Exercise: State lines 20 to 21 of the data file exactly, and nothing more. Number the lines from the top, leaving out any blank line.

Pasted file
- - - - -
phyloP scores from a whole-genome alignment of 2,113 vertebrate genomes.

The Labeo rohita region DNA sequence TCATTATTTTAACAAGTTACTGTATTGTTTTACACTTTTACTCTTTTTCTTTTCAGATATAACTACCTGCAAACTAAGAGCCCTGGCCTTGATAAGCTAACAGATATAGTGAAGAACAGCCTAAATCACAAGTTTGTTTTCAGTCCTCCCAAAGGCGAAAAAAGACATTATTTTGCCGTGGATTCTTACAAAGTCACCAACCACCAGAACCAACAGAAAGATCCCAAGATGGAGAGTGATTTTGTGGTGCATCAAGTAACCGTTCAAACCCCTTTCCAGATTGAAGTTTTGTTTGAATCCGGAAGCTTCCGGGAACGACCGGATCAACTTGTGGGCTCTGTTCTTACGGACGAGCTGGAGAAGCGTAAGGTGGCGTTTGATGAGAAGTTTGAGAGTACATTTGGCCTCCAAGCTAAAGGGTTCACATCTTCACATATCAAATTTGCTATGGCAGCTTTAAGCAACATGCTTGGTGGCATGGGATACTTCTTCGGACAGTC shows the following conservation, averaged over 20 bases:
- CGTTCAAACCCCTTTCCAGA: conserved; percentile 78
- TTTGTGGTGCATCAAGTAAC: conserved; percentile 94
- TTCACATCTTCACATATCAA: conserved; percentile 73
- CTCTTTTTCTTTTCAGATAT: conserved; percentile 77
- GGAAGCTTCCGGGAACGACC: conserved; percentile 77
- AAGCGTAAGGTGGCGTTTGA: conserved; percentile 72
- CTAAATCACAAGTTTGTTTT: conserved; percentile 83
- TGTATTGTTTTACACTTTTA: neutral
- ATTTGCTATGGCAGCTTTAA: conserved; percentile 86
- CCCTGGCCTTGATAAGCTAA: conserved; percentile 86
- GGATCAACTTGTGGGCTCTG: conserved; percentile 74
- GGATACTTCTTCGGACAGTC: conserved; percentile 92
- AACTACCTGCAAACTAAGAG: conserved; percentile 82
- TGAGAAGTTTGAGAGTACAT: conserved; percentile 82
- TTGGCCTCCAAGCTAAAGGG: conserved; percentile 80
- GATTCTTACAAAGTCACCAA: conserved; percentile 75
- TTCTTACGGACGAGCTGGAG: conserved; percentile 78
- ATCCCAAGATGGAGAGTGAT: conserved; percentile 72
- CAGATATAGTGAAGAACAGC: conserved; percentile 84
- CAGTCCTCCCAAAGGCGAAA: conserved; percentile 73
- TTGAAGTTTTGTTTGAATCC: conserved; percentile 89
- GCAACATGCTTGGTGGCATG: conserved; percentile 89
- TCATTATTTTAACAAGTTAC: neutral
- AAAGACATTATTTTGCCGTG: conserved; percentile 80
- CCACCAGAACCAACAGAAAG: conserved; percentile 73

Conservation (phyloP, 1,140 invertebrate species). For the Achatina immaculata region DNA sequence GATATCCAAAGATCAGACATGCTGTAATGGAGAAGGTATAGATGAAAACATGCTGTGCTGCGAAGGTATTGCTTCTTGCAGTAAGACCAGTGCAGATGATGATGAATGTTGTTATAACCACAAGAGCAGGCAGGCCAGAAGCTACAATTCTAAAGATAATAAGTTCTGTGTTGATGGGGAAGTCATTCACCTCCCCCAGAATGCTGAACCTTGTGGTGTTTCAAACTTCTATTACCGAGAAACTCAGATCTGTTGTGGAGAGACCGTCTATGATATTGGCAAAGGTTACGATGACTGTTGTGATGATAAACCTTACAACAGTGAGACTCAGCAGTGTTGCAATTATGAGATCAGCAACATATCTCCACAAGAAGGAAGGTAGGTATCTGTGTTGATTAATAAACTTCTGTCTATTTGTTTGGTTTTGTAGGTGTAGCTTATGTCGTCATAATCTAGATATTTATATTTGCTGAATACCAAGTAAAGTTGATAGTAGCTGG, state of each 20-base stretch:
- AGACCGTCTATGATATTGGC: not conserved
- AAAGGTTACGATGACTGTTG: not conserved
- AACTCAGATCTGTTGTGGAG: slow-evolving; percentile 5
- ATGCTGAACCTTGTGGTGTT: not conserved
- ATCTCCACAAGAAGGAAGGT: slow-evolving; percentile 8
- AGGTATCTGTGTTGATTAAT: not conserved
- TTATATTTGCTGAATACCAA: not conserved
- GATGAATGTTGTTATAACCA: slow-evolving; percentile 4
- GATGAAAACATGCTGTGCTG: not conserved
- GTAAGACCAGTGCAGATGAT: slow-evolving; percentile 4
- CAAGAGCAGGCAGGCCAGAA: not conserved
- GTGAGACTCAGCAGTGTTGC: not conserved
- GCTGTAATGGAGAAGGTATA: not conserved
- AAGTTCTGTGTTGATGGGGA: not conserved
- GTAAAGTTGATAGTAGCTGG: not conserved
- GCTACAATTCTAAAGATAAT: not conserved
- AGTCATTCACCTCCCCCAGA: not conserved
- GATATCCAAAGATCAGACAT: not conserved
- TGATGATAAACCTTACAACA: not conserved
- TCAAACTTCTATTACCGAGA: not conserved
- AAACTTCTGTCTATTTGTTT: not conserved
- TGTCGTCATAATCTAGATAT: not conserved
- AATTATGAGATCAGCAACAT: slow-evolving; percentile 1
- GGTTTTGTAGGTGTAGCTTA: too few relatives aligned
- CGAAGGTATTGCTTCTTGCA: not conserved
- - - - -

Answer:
- ATCCCAAGATGGAGAGTGAT: conserved; percentile 72
- CAGATATAGTGAAGAACAGC: conserved; percentile 84